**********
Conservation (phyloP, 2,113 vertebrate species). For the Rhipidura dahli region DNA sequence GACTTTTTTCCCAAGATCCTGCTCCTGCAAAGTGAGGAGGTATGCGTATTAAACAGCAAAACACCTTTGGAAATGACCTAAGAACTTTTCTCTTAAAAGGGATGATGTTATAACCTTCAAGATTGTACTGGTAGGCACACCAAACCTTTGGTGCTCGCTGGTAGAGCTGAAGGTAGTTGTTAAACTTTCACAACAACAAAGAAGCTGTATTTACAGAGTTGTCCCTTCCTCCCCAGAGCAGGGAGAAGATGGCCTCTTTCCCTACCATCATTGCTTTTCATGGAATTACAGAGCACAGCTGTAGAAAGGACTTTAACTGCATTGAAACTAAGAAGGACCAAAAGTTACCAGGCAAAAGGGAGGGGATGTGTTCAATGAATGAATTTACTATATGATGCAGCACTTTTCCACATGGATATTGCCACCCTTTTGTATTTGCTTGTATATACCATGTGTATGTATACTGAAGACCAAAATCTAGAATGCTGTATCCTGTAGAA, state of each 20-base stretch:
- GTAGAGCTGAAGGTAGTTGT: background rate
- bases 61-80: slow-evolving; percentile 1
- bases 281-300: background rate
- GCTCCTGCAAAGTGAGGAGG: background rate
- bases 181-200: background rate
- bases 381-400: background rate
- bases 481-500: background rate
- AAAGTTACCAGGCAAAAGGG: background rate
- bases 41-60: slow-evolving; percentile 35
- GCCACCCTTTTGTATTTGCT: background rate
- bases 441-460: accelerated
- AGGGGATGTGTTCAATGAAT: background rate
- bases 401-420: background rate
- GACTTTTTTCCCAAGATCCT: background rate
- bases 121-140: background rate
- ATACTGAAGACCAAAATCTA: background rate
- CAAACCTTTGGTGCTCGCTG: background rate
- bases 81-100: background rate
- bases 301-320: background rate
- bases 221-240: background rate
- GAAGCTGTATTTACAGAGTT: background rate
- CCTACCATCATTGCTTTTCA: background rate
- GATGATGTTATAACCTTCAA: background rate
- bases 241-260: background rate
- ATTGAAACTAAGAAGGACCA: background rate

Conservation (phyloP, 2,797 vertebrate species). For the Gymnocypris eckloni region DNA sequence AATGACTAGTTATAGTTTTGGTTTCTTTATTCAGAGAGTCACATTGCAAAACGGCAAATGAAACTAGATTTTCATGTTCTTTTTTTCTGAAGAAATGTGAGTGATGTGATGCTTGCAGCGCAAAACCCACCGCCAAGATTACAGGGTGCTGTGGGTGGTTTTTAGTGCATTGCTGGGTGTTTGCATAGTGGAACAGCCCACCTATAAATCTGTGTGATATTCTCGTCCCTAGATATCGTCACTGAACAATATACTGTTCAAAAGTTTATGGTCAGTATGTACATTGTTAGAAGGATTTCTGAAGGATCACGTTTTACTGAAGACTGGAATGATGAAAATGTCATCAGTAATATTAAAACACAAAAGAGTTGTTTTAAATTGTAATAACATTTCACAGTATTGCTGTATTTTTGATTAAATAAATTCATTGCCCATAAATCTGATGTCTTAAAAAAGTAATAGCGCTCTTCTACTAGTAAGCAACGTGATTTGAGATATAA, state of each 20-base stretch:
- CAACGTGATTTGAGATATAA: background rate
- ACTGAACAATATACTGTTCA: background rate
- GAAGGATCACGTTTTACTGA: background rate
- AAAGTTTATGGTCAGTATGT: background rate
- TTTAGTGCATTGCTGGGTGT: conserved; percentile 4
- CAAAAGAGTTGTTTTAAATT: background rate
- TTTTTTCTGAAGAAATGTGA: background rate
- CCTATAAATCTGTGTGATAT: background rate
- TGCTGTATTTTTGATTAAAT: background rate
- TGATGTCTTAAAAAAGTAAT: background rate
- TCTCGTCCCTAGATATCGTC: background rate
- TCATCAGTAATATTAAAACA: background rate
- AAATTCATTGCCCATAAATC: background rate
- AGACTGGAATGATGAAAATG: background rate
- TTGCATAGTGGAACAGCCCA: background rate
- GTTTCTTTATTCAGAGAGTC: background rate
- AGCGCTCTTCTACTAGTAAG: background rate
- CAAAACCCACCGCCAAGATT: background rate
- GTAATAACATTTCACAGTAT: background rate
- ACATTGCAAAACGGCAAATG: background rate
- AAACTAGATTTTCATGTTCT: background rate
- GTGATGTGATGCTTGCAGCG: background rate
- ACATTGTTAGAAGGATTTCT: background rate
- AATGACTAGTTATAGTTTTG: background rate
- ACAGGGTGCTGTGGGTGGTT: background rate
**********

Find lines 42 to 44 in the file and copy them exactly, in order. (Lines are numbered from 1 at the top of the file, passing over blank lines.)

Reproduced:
- TTGCATAGTGGAACAGCCCA: background rate
- GTTTCTTTATTCAGAGAGTC: background rate
- AGCGCTCTTCTACTAGTAAG: background rate